I am not sure how many people actually pay attention to my blog, which is fine , I understood that when I started this. Why would people want to read what I think sometimes, in all honesty these blogs are just my opinions. Anyway, my posts on here have been few and far between as of late, and maybe for some that may be a good thing that I have been quiet. The reason behind the silence is that myself, my wife and three fairly ungrateful but still loveable cats are moving. So the time has come for this.
We are loading up the bookcase and moving to new digs over the next few days. So internet access ability will be few and far between and time at a premium, and besides I have a crap-ton of books to pack up and move. So for the next ten days or so Gregg (that’s me) will be among the missing until we get everything situated at the new place.
For those of you that have stopped by in the past year and checked out the blog, I thank you. This site is a labor of love for me and nothing more. So please be patient because in a few days we will be back rolling again. Also, if anyone has sent me a book to review, please be patient, you will not be forgotten, maybe just delayed a little bit.
I know I am looking for the restoration of some sanity in my life, not living out of cardboard boxes anymore and having some time to start reading again. So in the mean time, everyone keep reading and if you have any idea for books I should check out, drop me a line and let me know.
Be back soon and Happy Reading
and of course Brina, Phillie, Booger and Moose (All the innocent victims in moving all these books)
There was a point in time in the United States, that you could throw a stone and hit some sort of baseball team. Prior to the late 1950’s Major League Baseball was fairly regional, with no team calling anywhere west of St. Louis home. That led to the opportunity for small towns and larger forgotten towns to have their own brand of baseball outside of the Big Leagues. Unfortunately relocation of existing teams westward generated by the Dodgers move to Los Angeles, and the ensuing expansion in both leagues killed some of the small time baseball in those towns. Lucky for all of us, at least one of those towns history before big time baseball arrived has been preserved in print.
Houston Baseball-The Early Years 1861-1961
By:Mike Vance/SABR-2014 Bright Sky Press
Prior to 1962 Houston never had a Major League team. The Colt 45’s were the first time Houston got invited to dance with the big boys. For the century prior to 1962, Houston was not forgotten by the baseball gods. They had the opportunity to see their fair share of talent pass through town and entertain the locals. From amateur ball, to the negro leagues and even minor league baseball, Houston was a big time player in the history of the game.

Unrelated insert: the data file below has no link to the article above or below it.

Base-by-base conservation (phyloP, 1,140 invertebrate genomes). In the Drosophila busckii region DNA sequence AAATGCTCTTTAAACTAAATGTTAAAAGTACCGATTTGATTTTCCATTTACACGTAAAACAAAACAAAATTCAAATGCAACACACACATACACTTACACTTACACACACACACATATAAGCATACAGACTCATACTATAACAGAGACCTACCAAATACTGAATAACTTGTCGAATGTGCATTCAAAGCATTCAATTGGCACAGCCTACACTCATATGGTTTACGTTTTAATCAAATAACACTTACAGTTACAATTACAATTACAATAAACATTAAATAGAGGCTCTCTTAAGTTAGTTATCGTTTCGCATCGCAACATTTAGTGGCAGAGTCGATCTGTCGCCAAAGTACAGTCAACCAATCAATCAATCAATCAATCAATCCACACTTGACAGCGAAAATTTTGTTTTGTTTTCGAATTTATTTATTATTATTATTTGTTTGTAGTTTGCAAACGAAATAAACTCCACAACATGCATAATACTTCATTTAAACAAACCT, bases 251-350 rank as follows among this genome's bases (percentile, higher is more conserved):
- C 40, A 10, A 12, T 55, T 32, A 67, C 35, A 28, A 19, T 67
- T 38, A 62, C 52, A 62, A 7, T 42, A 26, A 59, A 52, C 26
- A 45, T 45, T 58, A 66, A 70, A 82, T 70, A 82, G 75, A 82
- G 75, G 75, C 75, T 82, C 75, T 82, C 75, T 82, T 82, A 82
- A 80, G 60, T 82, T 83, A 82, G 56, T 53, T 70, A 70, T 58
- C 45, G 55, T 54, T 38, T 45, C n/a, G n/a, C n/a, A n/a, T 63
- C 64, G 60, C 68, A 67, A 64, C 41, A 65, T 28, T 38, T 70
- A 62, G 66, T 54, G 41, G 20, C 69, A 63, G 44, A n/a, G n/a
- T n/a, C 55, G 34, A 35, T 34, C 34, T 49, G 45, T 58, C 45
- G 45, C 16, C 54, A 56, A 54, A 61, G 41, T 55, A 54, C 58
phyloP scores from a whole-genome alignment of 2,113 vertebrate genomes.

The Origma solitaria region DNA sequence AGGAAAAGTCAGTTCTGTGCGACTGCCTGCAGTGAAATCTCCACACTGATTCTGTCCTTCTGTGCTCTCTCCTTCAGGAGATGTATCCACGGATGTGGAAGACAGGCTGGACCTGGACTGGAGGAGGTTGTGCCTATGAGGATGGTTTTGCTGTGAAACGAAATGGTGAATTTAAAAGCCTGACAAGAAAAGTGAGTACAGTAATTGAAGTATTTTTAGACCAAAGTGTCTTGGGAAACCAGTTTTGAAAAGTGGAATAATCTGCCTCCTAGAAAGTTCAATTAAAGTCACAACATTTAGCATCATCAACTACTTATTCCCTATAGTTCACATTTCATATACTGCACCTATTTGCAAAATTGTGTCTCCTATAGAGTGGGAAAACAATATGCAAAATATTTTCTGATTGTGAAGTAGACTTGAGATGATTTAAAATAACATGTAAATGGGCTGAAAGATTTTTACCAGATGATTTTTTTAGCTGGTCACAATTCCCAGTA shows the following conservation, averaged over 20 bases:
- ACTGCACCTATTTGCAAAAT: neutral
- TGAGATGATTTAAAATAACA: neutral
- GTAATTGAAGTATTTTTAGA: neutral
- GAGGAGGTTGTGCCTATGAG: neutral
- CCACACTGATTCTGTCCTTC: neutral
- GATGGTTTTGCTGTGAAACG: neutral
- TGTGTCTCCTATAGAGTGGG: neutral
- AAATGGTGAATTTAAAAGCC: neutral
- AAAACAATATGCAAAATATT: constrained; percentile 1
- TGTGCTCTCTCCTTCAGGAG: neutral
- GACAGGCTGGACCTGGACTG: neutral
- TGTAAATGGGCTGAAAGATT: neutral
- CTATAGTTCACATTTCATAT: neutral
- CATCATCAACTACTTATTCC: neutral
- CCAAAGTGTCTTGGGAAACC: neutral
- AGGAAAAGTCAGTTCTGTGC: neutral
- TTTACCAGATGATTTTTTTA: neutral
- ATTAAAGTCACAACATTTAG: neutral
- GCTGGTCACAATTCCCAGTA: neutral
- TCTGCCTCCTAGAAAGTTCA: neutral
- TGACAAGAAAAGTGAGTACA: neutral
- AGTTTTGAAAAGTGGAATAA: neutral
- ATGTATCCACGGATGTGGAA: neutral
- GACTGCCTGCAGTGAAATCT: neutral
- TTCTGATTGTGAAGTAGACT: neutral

Editor Mike Vance and the Larry Dierker chapter of SABR have created a very informative and entertaining book. It takes an in-depth look at what transpired in Houston during the 100 years prior to the arrival of the Houston Colt 45’s. It covers everything from the very early years of organized baseball in the city to the transition to major league baseball.
The contributors to the book have made sure that every facet of Houston baseball gets covered. Ballparks through the years are covered in the book. Seeing drawings of the makeshift fields to formal stadiums you see how the game grew and progressed in the city. They also show some of the Major Leaguers that made stops in the early careers in Houston on their way to stardom. Each of the various minor league teams that called Houston home are also remembered in this book. Owners, semi pro leagues as well as the Negro Leagues in the Houston area are not forgotten either.
The research in this book has been painstakingly done and it shows. They went above and beyond in creating a really comprehensive book that showcases Houston’s history within the game. Students of the history of the game really should take a look at this book, because almost everyone is guaranteed to learn something from it.
You can get this book from the nice folks at Bright Sky Press
Baseball is full of storied careers. With the passage of time, some of the stories become bigger than life. Some of those careers get clouded by the haze of nostalgia, or the feeling of what we used to have is better than today. Todays book takes an honest look at a high-profile career and gave me a clear look at what really happened.
The Wizard of Waxahachie
By:Warren Corbett – 2009 Southern Methodist University Press
Paul Richards mark on baseball is undeniable. There are many things, by design or perhaps by accident, that have been attributed to him. Pitch counts, five man pitching rotations, tracking on-base percentages, his fingerprints are all over baseball today. What you don’t always see is the way the mind operated during his lifetime dedicated to the sport.
Warren Corbett wrote a book almost 25 years after Richards death. Relying on family memories, notes and audio recordings that the family had provided, and has given a seldom seen side of Paul Richards. He delves in to the devious side of Richards and his dealings with players and management during his illustrious career. He also creates an accurate feeling that he was a hustler to many, both on the field and the golf course.
The most interesting aspect of this book to me is the trouble Paul Richards had bridging the generation gap. When I say generation gap I am talking about the gap that was created near the end of his career in the dawn of free agency. Richards had a lot of problems accepting the birth and subsequent power of the MLB Players Union. It shows how after almost 50 years in baseball he was very set in his ways.
While after finding moderate success on and off the field in all his stops in baseball, Richards was a man of many friends and able to work the old boy network to his advantage and always find work. That may be some of the reason he was not interested in adjusting to the new era of baseball. The book is very heavy in detail about his time in Baltimore with the Orioles. It was the longest stop of his career but still dominates about half of this book. His stops in Houston, Atlanta, both stops in Chicago and finally Texas seem to be condensed versions to fit in the book. I think a little more time could have been spent in Houston alone, due to the challenges of building a new franchise.
In the end Richards does not come out of the book looking like the genius he is regarded as today. He seems almost human and to an extent skating through some of the stops in his career. The end result of the book has shown us what I feel is a very fair and accurate portrait of Paul Richards. Wayne Corbett did a great job on this biography especially since he was doing it almost 25 years after Richards death.
You can get this book from the nice folks at Southern Methodist University Press